“We have cowardly Republican governors all over this country trying to suppress the votes,” Sanders said. “... I say to those governors, if you don’t have the guts to participate in a free, open and fair election get out of politics and get another job.”
Aaron Foster, 18, said he supported Sanders in the primary but voted enthusiastically for Clinton, who has a plan to make state colleges and universities tuition-free to families with incomes of $125,000 or less. “That’s what millenials like me want to hear,” said the N.C. State student from Greenville.
Rallies across NC
Kara Carter, spokeswoman for the Republican National Committee, used the youth-vote gambit to criticize her.
“Hillary Clinton’s last-ditch effort to galvanize millenials continues as she visits North Carolina with Bernie Sanders and Pharrell Williams,” Carter said in a statement issued earlier in the day. “It’s clear Hillary Clinton’s incapable of rallying young voters around her scandal-ridden candidacy and with five days to go, this visit will do little to conjure up enthusiasm for a dishonest candidate under FBI investigation.”
Thursday’s rallies in North Carolina marked the first time Clinton has been in this state since last Friday, when the head of the FBI said that the agency was looking at newly discovered messages to determine if classified material was mishandled while she was secretary of state.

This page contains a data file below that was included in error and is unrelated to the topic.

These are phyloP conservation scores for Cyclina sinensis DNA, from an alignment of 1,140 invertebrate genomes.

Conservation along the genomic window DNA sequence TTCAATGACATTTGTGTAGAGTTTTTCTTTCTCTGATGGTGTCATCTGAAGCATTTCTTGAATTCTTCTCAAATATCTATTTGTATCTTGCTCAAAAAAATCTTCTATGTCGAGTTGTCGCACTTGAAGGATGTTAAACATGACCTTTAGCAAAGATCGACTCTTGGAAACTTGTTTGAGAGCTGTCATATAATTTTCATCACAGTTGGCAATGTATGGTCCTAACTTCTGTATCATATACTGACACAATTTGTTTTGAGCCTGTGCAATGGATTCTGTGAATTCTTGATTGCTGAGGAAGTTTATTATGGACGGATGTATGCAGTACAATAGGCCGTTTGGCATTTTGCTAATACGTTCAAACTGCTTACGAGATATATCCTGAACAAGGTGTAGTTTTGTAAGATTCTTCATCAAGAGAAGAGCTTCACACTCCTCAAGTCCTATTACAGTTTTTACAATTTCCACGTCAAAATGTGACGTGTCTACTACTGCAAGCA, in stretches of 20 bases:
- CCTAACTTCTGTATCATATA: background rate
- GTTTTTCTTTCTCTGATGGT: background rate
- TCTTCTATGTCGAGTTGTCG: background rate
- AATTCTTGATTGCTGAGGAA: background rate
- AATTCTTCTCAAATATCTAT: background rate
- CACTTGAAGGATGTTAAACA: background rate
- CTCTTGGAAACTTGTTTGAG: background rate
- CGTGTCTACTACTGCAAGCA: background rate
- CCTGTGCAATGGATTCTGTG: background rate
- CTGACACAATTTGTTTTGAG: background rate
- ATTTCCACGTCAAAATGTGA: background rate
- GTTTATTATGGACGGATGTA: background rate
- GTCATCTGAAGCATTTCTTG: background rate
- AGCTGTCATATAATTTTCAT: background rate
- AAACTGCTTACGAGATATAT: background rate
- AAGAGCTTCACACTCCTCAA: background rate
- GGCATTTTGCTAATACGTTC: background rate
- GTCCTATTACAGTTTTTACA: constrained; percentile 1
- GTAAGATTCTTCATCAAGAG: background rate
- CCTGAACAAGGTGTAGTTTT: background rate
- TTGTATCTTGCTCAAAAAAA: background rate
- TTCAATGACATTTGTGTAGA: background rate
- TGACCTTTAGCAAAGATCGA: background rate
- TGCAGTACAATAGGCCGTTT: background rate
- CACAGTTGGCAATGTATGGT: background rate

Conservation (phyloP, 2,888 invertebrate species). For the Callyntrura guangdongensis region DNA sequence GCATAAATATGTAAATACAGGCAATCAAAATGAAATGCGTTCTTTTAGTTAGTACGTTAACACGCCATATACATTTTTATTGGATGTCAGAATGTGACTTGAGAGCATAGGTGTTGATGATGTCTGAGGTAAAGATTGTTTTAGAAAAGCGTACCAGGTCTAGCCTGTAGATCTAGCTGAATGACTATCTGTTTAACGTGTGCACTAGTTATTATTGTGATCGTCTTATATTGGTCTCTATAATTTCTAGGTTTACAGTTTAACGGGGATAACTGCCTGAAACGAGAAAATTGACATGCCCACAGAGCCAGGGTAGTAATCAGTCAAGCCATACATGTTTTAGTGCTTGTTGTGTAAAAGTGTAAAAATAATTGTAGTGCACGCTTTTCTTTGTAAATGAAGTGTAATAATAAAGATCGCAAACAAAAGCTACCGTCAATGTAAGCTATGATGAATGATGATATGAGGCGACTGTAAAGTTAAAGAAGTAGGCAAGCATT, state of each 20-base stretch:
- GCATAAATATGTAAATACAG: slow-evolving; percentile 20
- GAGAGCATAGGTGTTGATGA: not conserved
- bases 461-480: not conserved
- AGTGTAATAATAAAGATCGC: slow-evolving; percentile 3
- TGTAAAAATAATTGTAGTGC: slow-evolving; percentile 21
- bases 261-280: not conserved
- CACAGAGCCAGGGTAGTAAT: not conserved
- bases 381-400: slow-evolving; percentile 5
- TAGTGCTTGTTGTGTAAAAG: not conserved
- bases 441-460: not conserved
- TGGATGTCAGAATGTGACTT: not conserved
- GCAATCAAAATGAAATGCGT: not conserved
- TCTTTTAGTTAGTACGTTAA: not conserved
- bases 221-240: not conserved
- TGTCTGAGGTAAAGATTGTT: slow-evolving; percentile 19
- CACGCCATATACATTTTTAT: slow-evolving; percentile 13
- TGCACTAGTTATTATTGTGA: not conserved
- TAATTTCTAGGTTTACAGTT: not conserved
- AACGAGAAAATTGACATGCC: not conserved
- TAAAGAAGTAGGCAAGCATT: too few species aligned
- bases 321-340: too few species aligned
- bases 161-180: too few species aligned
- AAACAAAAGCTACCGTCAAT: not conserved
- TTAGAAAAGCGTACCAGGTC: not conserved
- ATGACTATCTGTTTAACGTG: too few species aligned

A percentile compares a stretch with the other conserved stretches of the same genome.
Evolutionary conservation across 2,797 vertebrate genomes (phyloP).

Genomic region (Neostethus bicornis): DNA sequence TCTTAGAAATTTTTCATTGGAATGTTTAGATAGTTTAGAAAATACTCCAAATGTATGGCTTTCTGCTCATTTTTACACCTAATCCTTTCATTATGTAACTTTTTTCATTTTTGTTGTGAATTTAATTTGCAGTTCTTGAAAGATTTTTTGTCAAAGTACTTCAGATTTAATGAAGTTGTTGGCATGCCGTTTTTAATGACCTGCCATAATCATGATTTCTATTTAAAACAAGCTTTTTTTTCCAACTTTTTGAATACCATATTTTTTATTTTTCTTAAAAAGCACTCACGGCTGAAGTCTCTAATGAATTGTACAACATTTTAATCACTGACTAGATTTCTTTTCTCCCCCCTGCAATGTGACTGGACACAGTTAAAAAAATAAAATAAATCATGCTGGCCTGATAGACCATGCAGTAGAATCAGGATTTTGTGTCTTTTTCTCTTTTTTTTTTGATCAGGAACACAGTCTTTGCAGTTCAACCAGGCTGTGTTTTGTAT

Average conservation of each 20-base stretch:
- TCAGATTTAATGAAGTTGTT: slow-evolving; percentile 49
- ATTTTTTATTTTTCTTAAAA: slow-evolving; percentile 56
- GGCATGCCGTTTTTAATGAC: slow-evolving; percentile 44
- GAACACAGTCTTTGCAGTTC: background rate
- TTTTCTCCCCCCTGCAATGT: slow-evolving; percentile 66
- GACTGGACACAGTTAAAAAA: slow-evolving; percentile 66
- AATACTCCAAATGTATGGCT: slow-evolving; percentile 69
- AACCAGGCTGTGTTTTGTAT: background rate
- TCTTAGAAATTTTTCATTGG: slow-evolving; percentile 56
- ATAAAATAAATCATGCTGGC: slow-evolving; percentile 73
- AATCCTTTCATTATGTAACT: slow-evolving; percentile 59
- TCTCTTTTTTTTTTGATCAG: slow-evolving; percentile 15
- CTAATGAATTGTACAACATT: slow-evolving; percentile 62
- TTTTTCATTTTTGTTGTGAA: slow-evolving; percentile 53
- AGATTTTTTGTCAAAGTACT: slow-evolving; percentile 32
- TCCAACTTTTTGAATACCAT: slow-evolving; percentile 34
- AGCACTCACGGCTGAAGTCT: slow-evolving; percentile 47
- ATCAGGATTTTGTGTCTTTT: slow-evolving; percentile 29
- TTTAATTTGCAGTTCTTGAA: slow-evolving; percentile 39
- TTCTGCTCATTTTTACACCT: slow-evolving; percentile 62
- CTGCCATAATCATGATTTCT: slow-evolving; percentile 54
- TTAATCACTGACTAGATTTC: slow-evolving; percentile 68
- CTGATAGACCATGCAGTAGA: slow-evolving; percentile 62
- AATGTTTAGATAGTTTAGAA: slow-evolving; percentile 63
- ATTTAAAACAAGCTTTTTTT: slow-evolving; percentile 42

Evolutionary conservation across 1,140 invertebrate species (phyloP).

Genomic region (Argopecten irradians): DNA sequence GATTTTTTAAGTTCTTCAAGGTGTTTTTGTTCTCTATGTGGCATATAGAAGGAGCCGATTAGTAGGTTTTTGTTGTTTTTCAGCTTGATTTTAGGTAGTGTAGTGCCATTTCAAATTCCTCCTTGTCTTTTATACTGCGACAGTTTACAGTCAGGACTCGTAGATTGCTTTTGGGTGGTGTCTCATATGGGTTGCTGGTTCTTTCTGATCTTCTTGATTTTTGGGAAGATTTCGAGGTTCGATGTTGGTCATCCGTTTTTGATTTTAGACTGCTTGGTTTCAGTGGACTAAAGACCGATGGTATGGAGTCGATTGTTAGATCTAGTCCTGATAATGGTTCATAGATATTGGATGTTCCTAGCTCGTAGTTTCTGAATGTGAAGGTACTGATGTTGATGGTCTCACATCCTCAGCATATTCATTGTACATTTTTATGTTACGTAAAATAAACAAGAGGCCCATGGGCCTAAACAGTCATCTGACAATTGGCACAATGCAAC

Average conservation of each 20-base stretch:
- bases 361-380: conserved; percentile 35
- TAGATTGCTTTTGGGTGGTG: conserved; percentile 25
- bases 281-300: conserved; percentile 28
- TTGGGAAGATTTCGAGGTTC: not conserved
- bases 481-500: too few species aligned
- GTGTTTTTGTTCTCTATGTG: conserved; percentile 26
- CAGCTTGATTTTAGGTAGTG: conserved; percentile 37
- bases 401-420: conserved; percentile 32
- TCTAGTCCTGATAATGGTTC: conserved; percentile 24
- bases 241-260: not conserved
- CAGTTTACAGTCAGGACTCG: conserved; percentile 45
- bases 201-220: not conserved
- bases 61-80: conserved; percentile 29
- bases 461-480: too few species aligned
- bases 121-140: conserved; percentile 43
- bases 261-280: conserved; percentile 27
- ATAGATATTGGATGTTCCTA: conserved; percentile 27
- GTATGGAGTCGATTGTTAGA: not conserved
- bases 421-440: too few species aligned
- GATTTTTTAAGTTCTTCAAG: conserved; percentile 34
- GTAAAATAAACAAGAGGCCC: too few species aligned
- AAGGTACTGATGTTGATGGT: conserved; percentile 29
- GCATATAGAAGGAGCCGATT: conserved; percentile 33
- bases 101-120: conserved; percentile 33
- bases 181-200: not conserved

On Thursday, the State Department released 1,280 additional pages of Clinton’s emails, and said more would be released Friday.
Clinton and Trump have amplified their campaigning in this state.
Trump campaigned in Concord and Selma on Thursday. On Friday, President Barack Obama will campaign for Clinton in Fayetteville and Charlotte, and GOP vice presidential nominee Mike Pence in Greenville.
On Saturday, Trump is in Wilmington while Chelsea Clinton visits Elizabeth City, Charlotte and Asheville. On Sunday, Jon Bon Jovi will campaign for Clinton in Charlotte.
Trump returns to Raleigh on Monday before both candidates return to New York for events on Tuesday.
Early voting up
In Raleigh, people from around the state lined up outside the Coastal Credit Union Music Park at Walnut Creek. In the crowd were Clinton’s biggest supporters, volunteers and people who had already voted for her.
Tammy Kantenwein, 51, and her daughter Vanessa, 28, both Goldsboro residents, said they were becoming a little concerned about the outcome.
Both predicted Clinton will win.
“I think it’s going to be OK,” said Tammy Kantenwein, a Wayne County schools employee. “I think people know what’s best for our country and know what’s at stake and what this election means.”
She said the election outcome will affect the future of women’s rights.
“Having a daughter and what her rights will be — that means a lot to me,” she said.
More people have voted during the state’s early voting period this year than they did at this point in 2016. But African-American turnout is below 2012 levels.
Dr. Ronald Williams of Wilson, who said he’s working with the Democratic National Committee as a poll monitor, said the pace of African-Americans voting has picked up in the last few days. Williams said he will be canvassing over the weekend and working the phones to encourage voters to get to the polls.